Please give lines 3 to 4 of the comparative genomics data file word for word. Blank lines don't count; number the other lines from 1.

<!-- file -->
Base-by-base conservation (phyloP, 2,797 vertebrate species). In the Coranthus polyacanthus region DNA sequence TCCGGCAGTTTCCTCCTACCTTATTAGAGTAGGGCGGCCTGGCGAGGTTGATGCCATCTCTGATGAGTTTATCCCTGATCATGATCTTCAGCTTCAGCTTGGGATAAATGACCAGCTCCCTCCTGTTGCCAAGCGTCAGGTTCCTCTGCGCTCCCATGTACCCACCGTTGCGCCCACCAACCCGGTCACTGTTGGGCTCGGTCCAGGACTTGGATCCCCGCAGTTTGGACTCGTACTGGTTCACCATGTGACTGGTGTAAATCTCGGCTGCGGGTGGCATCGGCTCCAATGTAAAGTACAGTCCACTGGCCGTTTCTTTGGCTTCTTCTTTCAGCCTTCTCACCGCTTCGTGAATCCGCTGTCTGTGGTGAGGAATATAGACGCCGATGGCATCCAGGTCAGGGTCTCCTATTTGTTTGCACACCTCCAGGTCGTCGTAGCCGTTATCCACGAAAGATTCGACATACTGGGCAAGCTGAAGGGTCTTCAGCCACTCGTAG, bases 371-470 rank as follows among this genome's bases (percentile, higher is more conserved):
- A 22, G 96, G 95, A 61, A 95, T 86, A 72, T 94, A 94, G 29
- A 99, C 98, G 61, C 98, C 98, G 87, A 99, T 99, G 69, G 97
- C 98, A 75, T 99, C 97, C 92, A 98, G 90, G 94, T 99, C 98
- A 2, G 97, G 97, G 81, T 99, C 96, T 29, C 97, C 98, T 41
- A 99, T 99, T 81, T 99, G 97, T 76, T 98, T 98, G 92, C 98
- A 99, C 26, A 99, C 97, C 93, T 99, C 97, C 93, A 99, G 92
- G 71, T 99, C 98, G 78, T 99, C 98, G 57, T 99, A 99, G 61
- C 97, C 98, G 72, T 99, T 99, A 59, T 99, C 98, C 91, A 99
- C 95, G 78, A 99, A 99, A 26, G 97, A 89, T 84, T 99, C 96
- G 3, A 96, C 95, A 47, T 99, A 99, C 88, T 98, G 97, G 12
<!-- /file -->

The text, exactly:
- A 99, C 98, G 61, C 98, C 98, G 87, A 99, T 99, G 69, G 97
- C 98, A 75, T 99, C 97, C 92, A 98, G 90, G 94, T 99, C 98